Despite the loving support of his family, Lorcan James wants to try life on his own, so at twenty-one, he finds himself walking halfway across the country in search of adventure. What he finds is desperation, desperation that leads him straight to Whispering Pines Ranch and right into the path of its strong, arrogant, gorgeous owner, who awakens something in Lorcan he didn’t even know existed.
Quinn Taylor is up to his neck in grief and frustration dealing with a neighboring rancher who wants nothing more than to see him go belly-up. He doesn’t need more complications, but from the moment he lays eyes on Lorcan, his world turns upside down. Despite finding in Quinn what his heart craves, Lorcan refuses to be Quinn’s dirty little secret—and Quinn isn’t the only one vying for Lorcan’s attention. Ranch hand Jess will happily declare his love for Lorcan to the world, something Quinn won’t offer—something Lorcan needs above all else.
I found the progression of this novel to be a bit unsteady, but it developed nicely and reached a rather interesting and satisfying conclusion.
Let’s start with the not so good. I had a heck of a time figuring out when this book was supposed to take place — Lorcan refers to his mother and father as Mama and Daddy, a phrasing that made me think this was a historical western. It was, however, a present-day novel.
A grown man referring to his parents as Mama and Daddy seemed slightly off, especially given Lorcan’s feisty and determined attitude. And in terms of word choice, I found the combination of Mama and Daddy always sounded wrong in my head; Mama is usually paired with Papa, while Daddy is usually paired with Mommy. (I think it’s the Daddy that I found difficult more than Mama — Daddy, versus Dad, sounds a bit juvenile.)
Anyway, word choice is a minor thing, especially since this is the character’s voice and Lorcan might have perfectly valid reasons for such an odd pairing of names for his parents. Let’s move on to Lorcan’s name. I spent the first third of the book trying to decipher this guy’s ethnicity because I figured such a unique name has to be an ethnic one. I just couldn’t sort it out, though, so I Googled it. Lorcan is an Irish name that means “little fierce one.” And then I had problems. I’m all for naming characters appropriately — Lorcan, the character, suits his name as he is fierce and much smaller in size (broadwise) than the other characters… but I still found this to be a little too literal. Anyway, that aside, Lorcan is an Irish name. Given it’s rareness in North America, I’m going to assume it’s used almost exclusively by the Irish and has not been adopted by non-Irish parents. So I decided Lorcan is Irish… only to see him referred to many times as having olive skin. Olive skin is a Mediterranean look, not Irish. So, I got all confused again. Oh well…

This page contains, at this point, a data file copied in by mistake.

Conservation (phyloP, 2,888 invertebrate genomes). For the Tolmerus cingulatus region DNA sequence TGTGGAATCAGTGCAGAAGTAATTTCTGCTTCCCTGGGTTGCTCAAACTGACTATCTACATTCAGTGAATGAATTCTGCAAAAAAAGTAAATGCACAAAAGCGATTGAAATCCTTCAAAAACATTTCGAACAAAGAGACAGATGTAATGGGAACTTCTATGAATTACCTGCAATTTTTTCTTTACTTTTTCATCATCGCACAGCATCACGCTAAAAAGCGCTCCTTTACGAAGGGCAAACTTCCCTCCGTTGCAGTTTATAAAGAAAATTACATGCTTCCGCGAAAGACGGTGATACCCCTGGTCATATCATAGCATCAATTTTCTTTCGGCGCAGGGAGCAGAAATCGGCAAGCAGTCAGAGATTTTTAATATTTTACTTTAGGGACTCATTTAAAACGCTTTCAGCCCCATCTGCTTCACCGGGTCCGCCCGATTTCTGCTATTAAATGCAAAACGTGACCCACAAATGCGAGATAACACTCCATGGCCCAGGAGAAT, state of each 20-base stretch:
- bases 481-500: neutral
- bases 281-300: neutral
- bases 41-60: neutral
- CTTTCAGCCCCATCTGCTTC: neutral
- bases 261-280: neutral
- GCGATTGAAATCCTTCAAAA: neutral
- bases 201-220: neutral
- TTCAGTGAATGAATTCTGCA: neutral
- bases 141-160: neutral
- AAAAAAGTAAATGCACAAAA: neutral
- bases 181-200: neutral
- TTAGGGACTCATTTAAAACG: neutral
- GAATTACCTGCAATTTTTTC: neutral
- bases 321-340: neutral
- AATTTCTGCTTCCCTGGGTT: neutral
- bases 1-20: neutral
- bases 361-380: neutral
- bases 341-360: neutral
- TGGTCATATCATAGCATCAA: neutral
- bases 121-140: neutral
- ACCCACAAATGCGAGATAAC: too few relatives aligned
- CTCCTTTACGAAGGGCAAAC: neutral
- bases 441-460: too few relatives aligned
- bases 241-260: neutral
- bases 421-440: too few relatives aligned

These nitpicks are, however, down to personal choice and they aren’t choices I would make as a writer. There were, however, a handful of incomplete sentences and the writing could be cleaned up just a tad — but the writing quality was overall exceptional.
Now let’s move on to the good.
Of all the gay erotic romance I’ve read in the past year — and nearly all of them were written by women — SJD Peterson seems to do the best job writing sex between men accurately. I found her descriptions and passages to be believable/true, erotic, and all kinds of sexy. She also had an almost-anonymous hookup scene, which is much more realistic to the gay community. (I say “almost anonymous” because we learned the guy’s name.)
The development of the tempestuous relationship between Quinn and Lorcan was enjoyable to read, and very believable given how the characters were developed. When a competing relationship blossoms between Lorcan and Jess, we are presented with some drama between the characters. I have to say that I LOVED this. A number of the romance books I’ve read lately have had little in the way of plot development with the relationship — the two men met, fell in love, and overcame a small obstacle to be together — but Peterson gives us a stormy love triangle that is tearing Lorcan up inside and shredding Quinn emotionally. The resolution, which I won’t give away here, was certainly not what I expected. It’s not often (so far) that a romance novel surprises me in its ending, but this one certainly did.
I see on the Dreamspinner Press website that this is the first in a trilogy, so, presumably, we get to see how this triangle develops or shatters. Of the many series “first books” I’ve read lately, this is one of the few where I’m keen to read the follow-up. (I’ll still wait a bit, though, as I’ve got two dozen ebooks loaded and ready to read — but I will get around to buying book two at some point.)
Lorcan’s Desire is definitely one of the better gay romance novels I’ve read of late.